Litter and noise plague residents living by Royal Docks beach
- Credit: Archant
Residents living by London’s biggest beach have complained about the increased amount of litter and anti-social behaviour since the attraction arrived.
The Urban Beach project is the brainchild of the Royal Docks Management Authority (RoDMA) and Newham Council to create a more pleasant dockside.
But the attraction, modelled on similar projects along the River Seine in Paris, has “overwhelmed” organisers with its popularity and success has brought its own problems outlined by readers on the Newham Recorder website.
GSB Newham wrote: “Broken glass is strewn across the ground, along with dirty nappies, rotting food, discarded clothing and underwear, soiled condoms, and all manner of other human waste of the vilest nature.
“The instigators of the beach didn’t think to provide toilet facilities, so people go where they please.”
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Another reader, Carly Haynes, wrote: “I have seen groups smoking cannabis right outside my property! It’s very intimidating, and the worry is that it’s not safe to approach such groups, or promote where you live to them!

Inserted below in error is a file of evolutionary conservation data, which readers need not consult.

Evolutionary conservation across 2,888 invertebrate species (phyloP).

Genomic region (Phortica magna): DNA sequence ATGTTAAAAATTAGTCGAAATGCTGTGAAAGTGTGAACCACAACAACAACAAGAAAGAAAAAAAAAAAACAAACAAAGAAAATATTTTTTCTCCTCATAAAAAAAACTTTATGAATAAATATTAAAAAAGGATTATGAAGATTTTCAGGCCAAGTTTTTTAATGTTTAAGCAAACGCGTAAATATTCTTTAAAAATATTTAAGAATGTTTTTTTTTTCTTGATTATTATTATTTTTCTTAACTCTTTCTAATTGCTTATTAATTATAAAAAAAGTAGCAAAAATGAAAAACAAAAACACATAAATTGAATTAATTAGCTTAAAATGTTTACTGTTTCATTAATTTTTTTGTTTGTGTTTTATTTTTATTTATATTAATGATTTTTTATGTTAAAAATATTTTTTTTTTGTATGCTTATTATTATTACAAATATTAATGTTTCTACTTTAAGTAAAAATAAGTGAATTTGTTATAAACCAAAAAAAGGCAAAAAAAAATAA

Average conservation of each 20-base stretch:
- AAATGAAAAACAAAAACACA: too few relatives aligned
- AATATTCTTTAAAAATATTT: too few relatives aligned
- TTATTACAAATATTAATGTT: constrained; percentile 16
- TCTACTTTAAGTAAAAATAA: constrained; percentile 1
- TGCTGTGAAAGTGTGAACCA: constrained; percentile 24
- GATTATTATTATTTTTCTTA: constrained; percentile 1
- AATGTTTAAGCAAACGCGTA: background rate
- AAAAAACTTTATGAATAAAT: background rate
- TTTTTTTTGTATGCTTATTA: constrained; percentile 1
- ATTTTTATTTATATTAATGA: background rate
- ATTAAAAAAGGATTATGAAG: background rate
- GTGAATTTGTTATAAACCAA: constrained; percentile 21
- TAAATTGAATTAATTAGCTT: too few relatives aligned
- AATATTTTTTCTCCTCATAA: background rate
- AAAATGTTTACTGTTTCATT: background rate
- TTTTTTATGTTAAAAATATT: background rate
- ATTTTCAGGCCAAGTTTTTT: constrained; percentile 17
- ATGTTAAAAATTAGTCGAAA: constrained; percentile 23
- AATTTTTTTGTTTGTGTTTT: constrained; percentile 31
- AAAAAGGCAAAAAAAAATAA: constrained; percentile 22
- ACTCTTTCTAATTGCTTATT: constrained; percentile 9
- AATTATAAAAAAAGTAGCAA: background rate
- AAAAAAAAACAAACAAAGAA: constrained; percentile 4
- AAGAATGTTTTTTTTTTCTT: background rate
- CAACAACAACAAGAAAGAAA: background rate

“I was also stunned to see people swimming where it is clearly signed not to swim. If they are promoting such an ‘event’ where are the lifeguards? Or St John’s Ambulance?”
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RoDMA is working with Newham Council and the police to put extra measures in place to crack down on the “small minority” causing trouble in the area.
Mike Luddy, managing director of RoDMA, said: “This behaviour has not been restricted to the beach area alone and it’s not clear whether these acts would have taken place if the beach was not in place.
“It is however a matter of priority to get this issue resolved quickly.
“It would be a great shame if we allow the anti-social minority to stop such popular initiatives coming back to the Royal Docks in future years.”
A spokesperson for Newham Council added: “We have listened to concerns of residents and local businesses.
“As a result, enforcement patrols have been increased as has security at the site to ensure the beach closes when activities end.
“Staff are discouraging people from swimming in the docks as there is a strong current.
“However, this is a long-standing issue that pre-dates the beach. The signs around the beach make clear, and we repeat again, the docks are dangerous and swimming is banned for good reason.”